For some now seeking help, the breaking point has been a long time coming.
Two weeks ago Nancy, a self described “poster mom” went from ignoring her phone on a long road trip to turning it off completely. Her husband had been calling for hours, sending a flurry of threatening text messages and leaving enraged voicemails. She didn’t have time to deal with them now. She was tucking their eight-year old son into a motel bed.
While her husband was at work that afternoon she packed two bags, put her son in the car and drove for nearly four hours to the coast before pulling over to find a place to sleep.
The next day she would tell her parents she was in town, that she had left her husband and needed to stay with them for a while. She just hadn’t decided how she would tell them, exactly. She was in her early 40s — a homeowner, a mother, a member of the PTA. What would she say had happened?
“Then I thought … maybe I’ll just roll up my sleeves and show them the bruises on my arms,” she said.
In the 12 years of their marriage she’d left her husband twice before — each time because of violence. But the separations never lasted long. She had always hid the problem from her family and closest friends, even from her son, as much as she could.
She had called the police before, as had neighbors when they heard the fighting. But she had never pressed charges. She didn’t want him to go to jail. She had stopped working when their son was born and her husband was the family breadwinner. She didn’t know how she’d get by if the family broke up.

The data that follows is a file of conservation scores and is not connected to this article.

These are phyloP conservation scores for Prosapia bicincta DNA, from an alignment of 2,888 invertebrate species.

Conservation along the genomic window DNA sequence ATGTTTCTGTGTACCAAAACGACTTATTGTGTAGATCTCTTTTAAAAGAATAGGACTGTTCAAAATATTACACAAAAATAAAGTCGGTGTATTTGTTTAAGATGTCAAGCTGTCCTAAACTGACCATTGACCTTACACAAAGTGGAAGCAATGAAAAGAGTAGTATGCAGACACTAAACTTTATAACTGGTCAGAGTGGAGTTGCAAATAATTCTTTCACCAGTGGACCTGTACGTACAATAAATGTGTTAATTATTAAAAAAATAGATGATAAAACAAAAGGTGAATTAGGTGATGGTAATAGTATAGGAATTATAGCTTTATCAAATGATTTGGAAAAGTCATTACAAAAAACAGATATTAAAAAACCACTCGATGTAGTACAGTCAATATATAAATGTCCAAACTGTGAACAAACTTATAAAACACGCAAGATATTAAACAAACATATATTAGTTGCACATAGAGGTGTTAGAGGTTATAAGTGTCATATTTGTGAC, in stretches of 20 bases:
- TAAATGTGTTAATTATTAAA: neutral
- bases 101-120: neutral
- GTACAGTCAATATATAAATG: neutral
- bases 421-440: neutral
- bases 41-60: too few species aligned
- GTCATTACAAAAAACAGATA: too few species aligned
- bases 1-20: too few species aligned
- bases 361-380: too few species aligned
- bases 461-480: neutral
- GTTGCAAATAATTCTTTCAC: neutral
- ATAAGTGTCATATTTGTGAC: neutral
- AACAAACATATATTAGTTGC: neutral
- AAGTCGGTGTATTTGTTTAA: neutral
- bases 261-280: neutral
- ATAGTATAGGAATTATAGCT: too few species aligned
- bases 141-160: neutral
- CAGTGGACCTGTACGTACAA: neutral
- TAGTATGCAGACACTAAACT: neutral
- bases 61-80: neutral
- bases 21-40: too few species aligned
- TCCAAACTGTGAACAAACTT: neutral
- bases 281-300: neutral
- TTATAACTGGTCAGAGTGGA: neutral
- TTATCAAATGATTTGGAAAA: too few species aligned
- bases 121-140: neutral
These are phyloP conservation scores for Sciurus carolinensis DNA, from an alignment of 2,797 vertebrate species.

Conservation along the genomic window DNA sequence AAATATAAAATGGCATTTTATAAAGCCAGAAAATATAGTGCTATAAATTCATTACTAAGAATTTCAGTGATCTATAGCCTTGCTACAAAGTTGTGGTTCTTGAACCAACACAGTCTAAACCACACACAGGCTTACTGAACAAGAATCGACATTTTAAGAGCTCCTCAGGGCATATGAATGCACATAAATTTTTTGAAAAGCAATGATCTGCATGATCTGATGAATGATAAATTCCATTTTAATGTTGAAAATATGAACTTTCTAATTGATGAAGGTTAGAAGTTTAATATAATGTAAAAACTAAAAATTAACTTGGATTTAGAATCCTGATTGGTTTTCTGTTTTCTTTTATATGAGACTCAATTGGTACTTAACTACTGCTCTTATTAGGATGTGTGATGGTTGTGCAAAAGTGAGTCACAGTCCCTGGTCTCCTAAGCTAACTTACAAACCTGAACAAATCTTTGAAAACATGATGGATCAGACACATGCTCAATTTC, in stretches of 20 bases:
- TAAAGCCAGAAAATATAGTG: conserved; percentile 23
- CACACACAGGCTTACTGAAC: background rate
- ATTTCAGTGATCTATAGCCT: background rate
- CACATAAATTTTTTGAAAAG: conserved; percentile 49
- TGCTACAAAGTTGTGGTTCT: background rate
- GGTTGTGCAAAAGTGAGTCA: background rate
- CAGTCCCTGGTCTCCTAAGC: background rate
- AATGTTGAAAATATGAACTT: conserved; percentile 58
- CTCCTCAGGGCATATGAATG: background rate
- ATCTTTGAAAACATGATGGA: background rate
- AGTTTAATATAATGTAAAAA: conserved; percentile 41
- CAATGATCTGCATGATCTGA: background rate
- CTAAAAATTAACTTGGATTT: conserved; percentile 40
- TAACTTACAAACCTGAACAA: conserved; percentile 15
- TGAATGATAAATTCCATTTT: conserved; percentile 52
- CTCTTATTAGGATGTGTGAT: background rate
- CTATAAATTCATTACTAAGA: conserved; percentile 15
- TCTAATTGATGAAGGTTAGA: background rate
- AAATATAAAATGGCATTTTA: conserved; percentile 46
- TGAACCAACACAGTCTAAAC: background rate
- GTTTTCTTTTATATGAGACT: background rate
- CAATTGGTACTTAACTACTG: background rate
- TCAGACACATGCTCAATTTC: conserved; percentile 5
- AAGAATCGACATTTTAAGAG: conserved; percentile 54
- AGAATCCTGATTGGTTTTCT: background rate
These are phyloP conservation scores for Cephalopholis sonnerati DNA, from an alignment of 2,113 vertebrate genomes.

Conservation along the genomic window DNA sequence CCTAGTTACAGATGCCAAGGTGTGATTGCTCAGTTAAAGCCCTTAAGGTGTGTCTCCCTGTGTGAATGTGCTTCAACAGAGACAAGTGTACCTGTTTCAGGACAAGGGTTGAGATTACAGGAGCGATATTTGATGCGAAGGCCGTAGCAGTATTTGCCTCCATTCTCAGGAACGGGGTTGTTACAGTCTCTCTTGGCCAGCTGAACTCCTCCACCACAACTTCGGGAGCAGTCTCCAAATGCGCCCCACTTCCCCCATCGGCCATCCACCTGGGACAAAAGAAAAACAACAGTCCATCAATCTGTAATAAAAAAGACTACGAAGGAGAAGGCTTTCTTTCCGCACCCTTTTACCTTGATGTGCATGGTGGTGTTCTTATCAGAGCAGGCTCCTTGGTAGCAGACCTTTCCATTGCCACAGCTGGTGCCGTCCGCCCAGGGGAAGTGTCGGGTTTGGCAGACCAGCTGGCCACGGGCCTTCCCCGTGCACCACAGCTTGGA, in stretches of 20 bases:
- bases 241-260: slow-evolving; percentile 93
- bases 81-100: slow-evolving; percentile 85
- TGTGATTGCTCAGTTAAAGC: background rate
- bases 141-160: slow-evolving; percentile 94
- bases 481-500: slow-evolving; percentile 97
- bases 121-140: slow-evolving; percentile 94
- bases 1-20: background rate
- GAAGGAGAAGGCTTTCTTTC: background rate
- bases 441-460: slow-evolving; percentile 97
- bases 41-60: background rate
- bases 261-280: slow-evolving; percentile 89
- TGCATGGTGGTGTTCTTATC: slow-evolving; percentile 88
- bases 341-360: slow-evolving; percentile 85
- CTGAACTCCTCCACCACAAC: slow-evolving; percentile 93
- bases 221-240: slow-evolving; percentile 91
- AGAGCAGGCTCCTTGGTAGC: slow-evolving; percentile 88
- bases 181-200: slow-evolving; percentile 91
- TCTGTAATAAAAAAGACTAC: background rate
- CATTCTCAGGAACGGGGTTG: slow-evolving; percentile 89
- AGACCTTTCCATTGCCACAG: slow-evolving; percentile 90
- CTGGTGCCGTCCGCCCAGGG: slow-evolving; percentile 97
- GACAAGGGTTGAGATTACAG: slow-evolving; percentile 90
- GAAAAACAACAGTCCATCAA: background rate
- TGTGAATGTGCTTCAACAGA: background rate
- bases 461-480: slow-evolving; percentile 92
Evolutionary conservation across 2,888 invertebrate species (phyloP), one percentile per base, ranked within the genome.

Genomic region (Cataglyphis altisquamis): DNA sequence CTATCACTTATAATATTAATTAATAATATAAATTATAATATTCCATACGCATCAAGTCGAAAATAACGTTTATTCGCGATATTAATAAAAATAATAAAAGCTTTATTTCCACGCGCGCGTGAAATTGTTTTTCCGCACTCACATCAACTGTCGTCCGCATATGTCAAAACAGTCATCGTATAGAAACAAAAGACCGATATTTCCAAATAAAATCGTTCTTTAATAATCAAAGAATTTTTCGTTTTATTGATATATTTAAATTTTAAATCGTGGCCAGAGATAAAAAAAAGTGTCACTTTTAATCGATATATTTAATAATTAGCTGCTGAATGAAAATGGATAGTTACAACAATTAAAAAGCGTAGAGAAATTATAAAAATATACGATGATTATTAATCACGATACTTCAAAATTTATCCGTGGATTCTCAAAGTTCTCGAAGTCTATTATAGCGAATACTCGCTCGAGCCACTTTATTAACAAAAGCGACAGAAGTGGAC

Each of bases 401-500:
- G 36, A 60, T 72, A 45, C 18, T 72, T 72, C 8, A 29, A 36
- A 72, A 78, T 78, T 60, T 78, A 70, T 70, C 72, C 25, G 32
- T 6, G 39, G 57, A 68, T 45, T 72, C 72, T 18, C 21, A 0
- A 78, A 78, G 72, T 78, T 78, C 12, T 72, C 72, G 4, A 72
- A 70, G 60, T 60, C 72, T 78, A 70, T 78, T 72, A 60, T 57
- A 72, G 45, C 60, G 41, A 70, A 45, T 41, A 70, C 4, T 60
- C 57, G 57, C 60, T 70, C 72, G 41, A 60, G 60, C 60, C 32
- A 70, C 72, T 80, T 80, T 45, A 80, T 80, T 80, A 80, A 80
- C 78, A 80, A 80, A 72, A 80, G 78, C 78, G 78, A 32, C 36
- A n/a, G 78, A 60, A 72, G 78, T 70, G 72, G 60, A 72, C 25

“I told myself that I could deal with it,” she said. “He had never hit our son. I didn’t think he would ever do that. As long as that didn’t happen, I could deal with it.”
But two days earlier, he crossed that line.Their boy hadn’t been dealing well with the switch to homeschooling during the pandemic. He missed his friends, found it difficult to concentrate on school work at home. He’d been a little loud and hyperactive in the evenings, when his father came home.
“He took him and grabbed his shoulders and slammed him up against a wall in the kitchen,” she said. “Right then I knew I was leaving.”
She should have left sooner, she said. She sees that now.
“If the roof of your house has got a hole you can ignore it for a while,” she said. “Maybe it’s not smart to ignore it. But when there’s a storm, you can’t ignore it anymore. That problem gets urgent. That’s what this virus and all this shutdown is doing. It’s a storm that made me see the damage that was already there.”